Addidas Introduces a Whole New Level of Biodegradable – These Shoes Dissolve Away

Posted by on January 24, 2017 in Sci-Tech, Technology with 0 Comments

© Adidas

By Katherine Martinko | Treehugger

In an attempt to close the loop on production, Adidas has invented a shoe made from biodegradable artificial spider silk that will melt away when you’re done with them.

Adidas has invented a running shoe that will decompose in the sink. Once you’ve worn it out (the company recommends two years of use), you can immerse the shoes in water, add a digestion enzyme called proteinase, and let it work for 36 hours. It will cause the protein-based yarn to break down, and you’ll be able to drain the liquefied shoes down the sink – everything except the foam sole, which will still require disposal.

It sounds surreal, but the technology is straightforward. The upper is made from a synthetic biopolymer fiber called Biosteel, manufactured by a German company called AMSilk whose goal was to recreate spider silk. Wired describes the manufacturing process (at least, what we know of it, since AMSilk does not divulge details):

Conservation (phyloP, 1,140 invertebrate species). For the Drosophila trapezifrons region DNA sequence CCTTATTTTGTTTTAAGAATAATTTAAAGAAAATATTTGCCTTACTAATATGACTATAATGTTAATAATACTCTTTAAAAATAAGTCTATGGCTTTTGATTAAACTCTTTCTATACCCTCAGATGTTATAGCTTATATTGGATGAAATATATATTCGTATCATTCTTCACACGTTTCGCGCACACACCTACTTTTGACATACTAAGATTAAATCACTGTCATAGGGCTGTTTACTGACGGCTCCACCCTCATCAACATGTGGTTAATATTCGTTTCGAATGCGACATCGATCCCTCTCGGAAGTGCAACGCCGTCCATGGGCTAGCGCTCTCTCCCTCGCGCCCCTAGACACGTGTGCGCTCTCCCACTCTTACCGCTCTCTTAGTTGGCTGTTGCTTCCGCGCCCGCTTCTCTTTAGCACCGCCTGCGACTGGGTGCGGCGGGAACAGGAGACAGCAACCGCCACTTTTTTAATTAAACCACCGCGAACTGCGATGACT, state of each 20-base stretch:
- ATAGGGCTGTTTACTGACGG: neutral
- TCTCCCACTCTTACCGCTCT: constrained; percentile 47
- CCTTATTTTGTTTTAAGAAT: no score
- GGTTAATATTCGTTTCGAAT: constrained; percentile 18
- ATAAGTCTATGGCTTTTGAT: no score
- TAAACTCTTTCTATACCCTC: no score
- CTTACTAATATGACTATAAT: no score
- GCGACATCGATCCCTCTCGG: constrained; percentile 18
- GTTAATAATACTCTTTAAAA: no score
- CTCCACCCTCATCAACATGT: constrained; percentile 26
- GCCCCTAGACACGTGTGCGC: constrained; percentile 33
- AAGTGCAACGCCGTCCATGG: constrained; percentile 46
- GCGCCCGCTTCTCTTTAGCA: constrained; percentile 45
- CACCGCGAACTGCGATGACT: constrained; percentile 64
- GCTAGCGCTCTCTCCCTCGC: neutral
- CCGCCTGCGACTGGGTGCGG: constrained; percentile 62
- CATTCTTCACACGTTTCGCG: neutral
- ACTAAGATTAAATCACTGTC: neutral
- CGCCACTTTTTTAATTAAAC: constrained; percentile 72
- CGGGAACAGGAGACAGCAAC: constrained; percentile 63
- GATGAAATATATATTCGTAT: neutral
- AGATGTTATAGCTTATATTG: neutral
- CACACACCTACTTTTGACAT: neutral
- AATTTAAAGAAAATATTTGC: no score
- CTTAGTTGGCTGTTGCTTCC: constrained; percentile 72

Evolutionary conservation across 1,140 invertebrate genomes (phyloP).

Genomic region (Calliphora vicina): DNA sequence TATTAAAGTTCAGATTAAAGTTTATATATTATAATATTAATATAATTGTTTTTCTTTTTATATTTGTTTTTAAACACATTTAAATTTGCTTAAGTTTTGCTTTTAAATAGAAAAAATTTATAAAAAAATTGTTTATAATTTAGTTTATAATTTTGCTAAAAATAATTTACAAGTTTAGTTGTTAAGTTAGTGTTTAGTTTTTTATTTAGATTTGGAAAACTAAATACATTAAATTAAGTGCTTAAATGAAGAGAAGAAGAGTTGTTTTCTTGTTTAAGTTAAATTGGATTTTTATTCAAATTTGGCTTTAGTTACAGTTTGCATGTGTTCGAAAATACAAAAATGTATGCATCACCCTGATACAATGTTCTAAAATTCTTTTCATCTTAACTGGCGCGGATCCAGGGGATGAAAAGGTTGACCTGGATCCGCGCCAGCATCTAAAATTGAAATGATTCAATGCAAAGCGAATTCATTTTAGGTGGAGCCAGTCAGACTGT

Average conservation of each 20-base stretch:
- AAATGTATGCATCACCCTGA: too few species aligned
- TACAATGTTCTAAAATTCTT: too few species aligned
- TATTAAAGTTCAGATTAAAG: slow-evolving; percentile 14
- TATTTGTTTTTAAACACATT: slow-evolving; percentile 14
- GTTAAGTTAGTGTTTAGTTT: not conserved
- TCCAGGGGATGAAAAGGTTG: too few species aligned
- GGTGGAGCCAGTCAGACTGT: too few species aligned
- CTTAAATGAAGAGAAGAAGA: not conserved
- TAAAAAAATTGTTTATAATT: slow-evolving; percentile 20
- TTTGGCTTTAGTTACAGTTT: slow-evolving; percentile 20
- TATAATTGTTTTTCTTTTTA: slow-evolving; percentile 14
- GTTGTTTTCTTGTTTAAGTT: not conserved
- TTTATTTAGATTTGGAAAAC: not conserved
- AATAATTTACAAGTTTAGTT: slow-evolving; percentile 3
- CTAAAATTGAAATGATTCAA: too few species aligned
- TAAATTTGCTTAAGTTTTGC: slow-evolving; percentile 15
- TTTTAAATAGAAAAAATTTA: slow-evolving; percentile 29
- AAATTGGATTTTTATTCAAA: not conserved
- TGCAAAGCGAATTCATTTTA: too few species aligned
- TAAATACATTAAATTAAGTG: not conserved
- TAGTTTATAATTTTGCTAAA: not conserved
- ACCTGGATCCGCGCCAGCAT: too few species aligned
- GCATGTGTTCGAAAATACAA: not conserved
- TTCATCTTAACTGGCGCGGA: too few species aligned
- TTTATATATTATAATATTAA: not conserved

“AMSilk creates that Biosteel textile by fermenting genetically modified bacteria. [Gizmodo reports that the bacteria is E.coli.] That process creates a powder substrate, which AMSilk then spins into its Biosteel yarn. All of this happens in a lab, and, according to Adidas, uses a fraction of the electricity and fossil fuels that plastics take to produce.”

Related Article: Adidas To Make 1 Million Pairs Of Sneakers From Recycled Ocean Plastic By 2017

Adidas says the shoes are 15 percent lighter than comparable running shoes, while remaining strong and durable. They are non-allergenic and vegan. And, if you’re wondering, they will not melt on your feet in the rain because the proteinase enzyme is required for biodegradation.

The foam sole is a concern, as it would currently go to landfill. A spokesperson for Adidas told the Huffington Post that if the shoes go into production, a different and more sustainable sole “might be taken into consideration.” Could a recycled rubber sole be used, or could foam soles be sent back to for reuse? After all, James Carnes, VP of strategy creation at Adidas, has talked about “moving beyond closed loop and into an infinite loop – or even no loop at all.”


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